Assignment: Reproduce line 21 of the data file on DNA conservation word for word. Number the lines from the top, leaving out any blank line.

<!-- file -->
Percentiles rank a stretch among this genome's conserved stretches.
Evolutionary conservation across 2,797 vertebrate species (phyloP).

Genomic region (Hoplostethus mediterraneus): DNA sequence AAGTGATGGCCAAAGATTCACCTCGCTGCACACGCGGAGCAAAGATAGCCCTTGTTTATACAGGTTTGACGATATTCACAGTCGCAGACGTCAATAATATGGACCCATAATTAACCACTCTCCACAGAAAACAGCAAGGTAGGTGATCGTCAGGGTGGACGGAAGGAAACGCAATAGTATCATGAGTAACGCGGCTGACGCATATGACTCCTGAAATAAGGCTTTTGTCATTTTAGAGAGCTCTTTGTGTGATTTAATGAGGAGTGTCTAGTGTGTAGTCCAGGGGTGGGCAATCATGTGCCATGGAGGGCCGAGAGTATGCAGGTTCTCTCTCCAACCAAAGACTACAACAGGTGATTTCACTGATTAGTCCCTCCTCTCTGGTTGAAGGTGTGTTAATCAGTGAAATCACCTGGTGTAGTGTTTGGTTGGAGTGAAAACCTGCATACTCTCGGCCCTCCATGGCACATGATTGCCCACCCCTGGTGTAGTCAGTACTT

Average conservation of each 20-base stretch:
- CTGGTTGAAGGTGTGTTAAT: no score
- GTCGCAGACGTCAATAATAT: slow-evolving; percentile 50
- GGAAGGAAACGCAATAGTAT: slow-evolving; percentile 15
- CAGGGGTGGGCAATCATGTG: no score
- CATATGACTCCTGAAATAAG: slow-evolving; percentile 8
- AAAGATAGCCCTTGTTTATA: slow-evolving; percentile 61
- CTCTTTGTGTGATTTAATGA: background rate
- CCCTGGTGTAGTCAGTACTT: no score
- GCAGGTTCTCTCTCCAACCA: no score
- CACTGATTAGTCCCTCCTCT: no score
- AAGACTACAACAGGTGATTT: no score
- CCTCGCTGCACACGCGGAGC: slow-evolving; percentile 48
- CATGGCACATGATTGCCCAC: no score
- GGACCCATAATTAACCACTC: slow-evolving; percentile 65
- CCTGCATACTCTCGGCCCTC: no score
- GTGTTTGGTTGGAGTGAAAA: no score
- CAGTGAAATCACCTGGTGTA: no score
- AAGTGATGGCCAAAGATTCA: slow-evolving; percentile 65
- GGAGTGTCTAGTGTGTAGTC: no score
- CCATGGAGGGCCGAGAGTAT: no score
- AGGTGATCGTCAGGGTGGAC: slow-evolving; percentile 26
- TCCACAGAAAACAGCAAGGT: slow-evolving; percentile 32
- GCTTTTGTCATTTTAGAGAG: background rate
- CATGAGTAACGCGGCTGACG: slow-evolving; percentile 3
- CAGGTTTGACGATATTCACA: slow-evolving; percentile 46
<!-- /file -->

- CAGTGAAATCACCTGGTGTA: no score